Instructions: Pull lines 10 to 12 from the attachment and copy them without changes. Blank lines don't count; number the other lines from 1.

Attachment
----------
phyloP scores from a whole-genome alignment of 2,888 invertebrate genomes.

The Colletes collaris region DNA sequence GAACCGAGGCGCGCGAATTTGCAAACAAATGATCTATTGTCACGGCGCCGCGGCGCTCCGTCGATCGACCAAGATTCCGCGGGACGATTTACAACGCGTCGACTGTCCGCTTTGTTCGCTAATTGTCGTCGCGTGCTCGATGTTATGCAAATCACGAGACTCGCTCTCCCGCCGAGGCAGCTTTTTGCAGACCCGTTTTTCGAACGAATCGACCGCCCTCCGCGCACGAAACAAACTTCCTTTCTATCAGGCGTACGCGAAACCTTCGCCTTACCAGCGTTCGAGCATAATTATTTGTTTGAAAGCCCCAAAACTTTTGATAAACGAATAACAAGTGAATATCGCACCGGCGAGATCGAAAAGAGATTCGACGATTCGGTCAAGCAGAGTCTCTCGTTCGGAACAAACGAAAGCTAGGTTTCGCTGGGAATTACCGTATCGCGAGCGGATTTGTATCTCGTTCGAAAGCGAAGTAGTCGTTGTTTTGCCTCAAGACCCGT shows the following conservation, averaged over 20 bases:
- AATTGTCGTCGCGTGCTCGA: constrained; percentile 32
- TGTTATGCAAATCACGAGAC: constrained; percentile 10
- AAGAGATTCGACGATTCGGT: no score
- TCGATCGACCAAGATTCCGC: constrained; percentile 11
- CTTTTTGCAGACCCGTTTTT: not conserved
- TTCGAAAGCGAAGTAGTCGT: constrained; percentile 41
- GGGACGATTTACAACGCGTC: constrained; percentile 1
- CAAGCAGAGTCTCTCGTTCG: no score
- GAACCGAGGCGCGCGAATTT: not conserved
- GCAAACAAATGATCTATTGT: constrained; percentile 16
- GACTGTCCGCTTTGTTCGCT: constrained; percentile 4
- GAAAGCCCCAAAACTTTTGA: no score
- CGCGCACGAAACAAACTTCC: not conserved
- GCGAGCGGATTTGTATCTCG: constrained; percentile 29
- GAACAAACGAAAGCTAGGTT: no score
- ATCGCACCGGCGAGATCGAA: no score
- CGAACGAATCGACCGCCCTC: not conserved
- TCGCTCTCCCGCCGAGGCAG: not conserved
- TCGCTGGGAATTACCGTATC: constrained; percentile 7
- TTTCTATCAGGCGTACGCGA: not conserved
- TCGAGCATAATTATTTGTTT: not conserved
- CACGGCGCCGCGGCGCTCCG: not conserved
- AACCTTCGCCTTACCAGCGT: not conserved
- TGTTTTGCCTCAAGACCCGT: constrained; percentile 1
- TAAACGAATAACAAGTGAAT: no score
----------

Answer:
- CAAGCAGAGTCTCTCGTTCG: no score
- GAACCGAGGCGCGCGAATTT: not conserved
- GCAAACAAATGATCTATTGT: constrained; percentile 16